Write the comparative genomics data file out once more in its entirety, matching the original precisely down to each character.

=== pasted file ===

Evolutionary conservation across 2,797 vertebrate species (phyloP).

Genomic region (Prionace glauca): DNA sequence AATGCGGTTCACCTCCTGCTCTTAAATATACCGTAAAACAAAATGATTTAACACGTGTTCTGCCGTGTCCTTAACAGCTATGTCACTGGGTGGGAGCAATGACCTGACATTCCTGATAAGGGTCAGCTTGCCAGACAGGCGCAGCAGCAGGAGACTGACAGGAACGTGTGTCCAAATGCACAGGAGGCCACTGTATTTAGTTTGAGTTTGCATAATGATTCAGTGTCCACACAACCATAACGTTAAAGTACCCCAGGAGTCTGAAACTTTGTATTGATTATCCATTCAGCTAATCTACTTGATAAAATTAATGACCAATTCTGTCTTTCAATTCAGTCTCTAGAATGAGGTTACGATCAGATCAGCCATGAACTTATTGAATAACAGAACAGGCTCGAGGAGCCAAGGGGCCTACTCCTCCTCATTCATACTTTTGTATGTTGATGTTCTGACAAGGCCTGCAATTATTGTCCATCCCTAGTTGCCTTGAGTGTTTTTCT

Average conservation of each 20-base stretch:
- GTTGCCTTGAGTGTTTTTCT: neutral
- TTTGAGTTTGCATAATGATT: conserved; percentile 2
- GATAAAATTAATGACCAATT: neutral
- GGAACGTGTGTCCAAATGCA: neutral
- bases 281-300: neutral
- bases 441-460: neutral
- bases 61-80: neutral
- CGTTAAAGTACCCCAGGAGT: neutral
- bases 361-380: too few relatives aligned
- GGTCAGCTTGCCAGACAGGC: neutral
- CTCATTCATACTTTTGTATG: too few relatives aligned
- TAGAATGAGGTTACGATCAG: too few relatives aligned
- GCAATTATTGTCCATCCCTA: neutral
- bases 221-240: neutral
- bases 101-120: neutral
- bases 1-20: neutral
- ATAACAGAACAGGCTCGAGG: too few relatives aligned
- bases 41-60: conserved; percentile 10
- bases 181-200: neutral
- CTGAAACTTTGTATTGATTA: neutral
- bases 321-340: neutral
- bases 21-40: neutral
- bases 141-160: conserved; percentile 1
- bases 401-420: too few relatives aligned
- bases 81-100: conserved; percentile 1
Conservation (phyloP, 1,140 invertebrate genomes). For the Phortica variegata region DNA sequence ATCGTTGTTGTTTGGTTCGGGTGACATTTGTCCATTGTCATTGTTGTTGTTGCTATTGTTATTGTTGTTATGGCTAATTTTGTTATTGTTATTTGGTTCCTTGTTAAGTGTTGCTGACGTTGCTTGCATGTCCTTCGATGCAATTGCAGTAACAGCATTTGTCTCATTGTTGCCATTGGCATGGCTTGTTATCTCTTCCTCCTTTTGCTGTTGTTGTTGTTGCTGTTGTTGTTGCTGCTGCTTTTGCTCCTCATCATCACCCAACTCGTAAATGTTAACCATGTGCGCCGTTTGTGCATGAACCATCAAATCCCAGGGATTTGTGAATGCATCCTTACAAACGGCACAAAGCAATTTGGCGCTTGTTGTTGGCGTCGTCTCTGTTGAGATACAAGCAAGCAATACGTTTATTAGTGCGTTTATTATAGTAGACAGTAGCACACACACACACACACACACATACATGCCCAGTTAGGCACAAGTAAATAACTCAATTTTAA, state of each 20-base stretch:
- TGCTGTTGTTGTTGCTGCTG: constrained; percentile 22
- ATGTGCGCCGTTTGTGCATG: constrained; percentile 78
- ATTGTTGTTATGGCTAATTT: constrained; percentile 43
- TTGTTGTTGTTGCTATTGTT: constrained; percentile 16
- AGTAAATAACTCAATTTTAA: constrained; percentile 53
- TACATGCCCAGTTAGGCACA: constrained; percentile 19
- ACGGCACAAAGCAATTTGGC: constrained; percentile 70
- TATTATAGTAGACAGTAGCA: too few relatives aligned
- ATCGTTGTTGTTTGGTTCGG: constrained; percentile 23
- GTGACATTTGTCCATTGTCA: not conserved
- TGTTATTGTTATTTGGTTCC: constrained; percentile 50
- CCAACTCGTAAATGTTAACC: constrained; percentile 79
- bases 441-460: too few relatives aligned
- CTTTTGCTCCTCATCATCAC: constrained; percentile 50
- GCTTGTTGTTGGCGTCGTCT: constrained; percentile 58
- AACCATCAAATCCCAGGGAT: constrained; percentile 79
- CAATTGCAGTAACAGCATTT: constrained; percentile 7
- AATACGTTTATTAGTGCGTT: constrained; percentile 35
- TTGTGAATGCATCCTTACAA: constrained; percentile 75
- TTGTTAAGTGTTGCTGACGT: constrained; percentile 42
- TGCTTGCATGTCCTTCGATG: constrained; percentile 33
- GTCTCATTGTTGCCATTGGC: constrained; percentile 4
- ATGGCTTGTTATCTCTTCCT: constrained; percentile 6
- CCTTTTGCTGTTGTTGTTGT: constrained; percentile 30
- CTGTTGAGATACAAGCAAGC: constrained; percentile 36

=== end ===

Evolutionary conservation across 2,797 vertebrate species (phyloP).

Genomic region (Prionace glauca): DNA sequence AATGCGGTTCACCTCCTGCTCTTAAATATACCGTAAAACAAAATGATTTAACACGTGTTCTGCCGTGTCCTTAACAGCTATGTCACTGGGTGGGAGCAATGACCTGACATTCCTGATAAGGGTCAGCTTGCCAGACAGGCGCAGCAGCAGGAGACTGACAGGAACGTGTGTCCAAATGCACAGGAGGCCACTGTATTTAGTTTGAGTTTGCATAATGATTCAGTGTCCACACAACCATAACGTTAAAGTACCCCAGGAGTCTGAAACTTTGTATTGATTATCCATTCAGCTAATCTACTTGATAAAATTAATGACCAATTCTGTCTTTCAATTCAGTCTCTAGAATGAGGTTACGATCAGATCAGCCATGAACTTATTGAATAACAGAACAGGCTCGAGGAGCCAAGGGGCCTACTCCTCCTCATTCATACTTTTGTATGTTGATGTTCTGACAAGGCCTGCAATTATTGTCCATCCCTAGTTGCCTTGAGTGTTTTTCT

Average conservation of each 20-base stretch:
- GTTGCCTTGAGTGTTTTTCT: neutral
- TTTGAGTTTGCATAATGATT: conserved; percentile 2
- GATAAAATTAATGACCAATT: neutral
- GGAACGTGTGTCCAAATGCA: neutral
- bases 281-300: neutral
- bases 441-460: neutral
- bases 61-80: neutral
- CGTTAAAGTACCCCAGGAGT: neutral
- bases 361-380: too few relatives aligned
- GGTCAGCTTGCCAGACAGGC: neutral
- CTCATTCATACTTTTGTATG: too few relatives aligned
- TAGAATGAGGTTACGATCAG: too few relatives aligned
- GCAATTATTGTCCATCCCTA: neutral
- bases 221-240: neutral
- bases 101-120: neutral
- bases 1-20: neutral
- ATAACAGAACAGGCTCGAGG: too few relatives aligned
- bases 41-60: conserved; percentile 10
- bases 181-200: neutral
- CTGAAACTTTGTATTGATTA: neutral
- bases 321-340: neutral
- bases 21-40: neutral
- bases 141-160: conserved; percentile 1
- bases 401-420: too few relatives aligned
- bases 81-100: conserved; percentile 1
Conservation (phyloP, 1,140 invertebrate genomes). For the Phortica variegata region DNA sequence ATCGTTGTTGTTTGGTTCGGGTGACATTTGTCCATTGTCATTGTTGTTGTTGCTATTGTTATTGTTGTTATGGCTAATTTTGTTATTGTTATTTGGTTCCTTGTTAAGTGTTGCTGACGTTGCTTGCATGTCCTTCGATGCAATTGCAGTAACAGCATTTGTCTCATTGTTGCCATTGGCATGGCTTGTTATCTCTTCCTCCTTTTGCTGTTGTTGTTGTTGCTGTTGTTGTTGCTGCTGCTTTTGCTCCTCATCATCACCCAACTCGTAAATGTTAACCATGTGCGCCGTTTGTGCATGAACCATCAAATCCCAGGGATTTGTGAATGCATCCTTACAAACGGCACAAAGCAATTTGGCGCTTGTTGTTGGCGTCGTCTCTGTTGAGATACAAGCAAGCAATACGTTTATTAGTGCGTTTATTATAGTAGACAGTAGCACACACACACACACACACACATACATGCCCAGTTAGGCACAAGTAAATAACTCAATTTTAA, state of each 20-base stretch:
- TGCTGTTGTTGTTGCTGCTG: constrained; percentile 22
- ATGTGCGCCGTTTGTGCATG: constrained; percentile 78
- ATTGTTGTTATGGCTAATTT: constrained; percentile 43
- TTGTTGTTGTTGCTATTGTT: constrained; percentile 16
- AGTAAATAACTCAATTTTAA: constrained; percentile 53
- TACATGCCCAGTTAGGCACA: constrained; percentile 19
- ACGGCACAAAGCAATTTGGC: constrained; percentile 70
- TATTATAGTAGACAGTAGCA: too few relatives aligned
- ATCGTTGTTGTTTGGTTCGG: constrained; percentile 23
- GTGACATTTGTCCATTGTCA: not conserved
- TGTTATTGTTATTTGGTTCC: constrained; percentile 50
- CCAACTCGTAAATGTTAACC: constrained; percentile 79
- bases 441-460: too few relatives aligned
- CTTTTGCTCCTCATCATCAC: constrained; percentile 50
- GCTTGTTGTTGGCGTCGTCT: constrained; percentile 58
- AACCATCAAATCCCAGGGAT: constrained; percentile 79
- CAATTGCAGTAACAGCATTT: constrained; percentile 7
- AATACGTTTATTAGTGCGTT: constrained; percentile 35
- TTGTGAATGCATCCTTACAA: constrained; percentile 75
- TTGTTAAGTGTTGCTGACGT: constrained; percentile 42
- TGCTTGCATGTCCTTCGATG: constrained; percentile 33
- GTCTCATTGTTGCCATTGGC: constrained; percentile 4
- ATGGCTTGTTATCTCTTCCT: constrained; percentile 6
- CCTTTTGCTGTTGTTGTTGT: constrained; percentile 30
- CTGTTGAGATACAAGCAAGC: constrained; percentile 36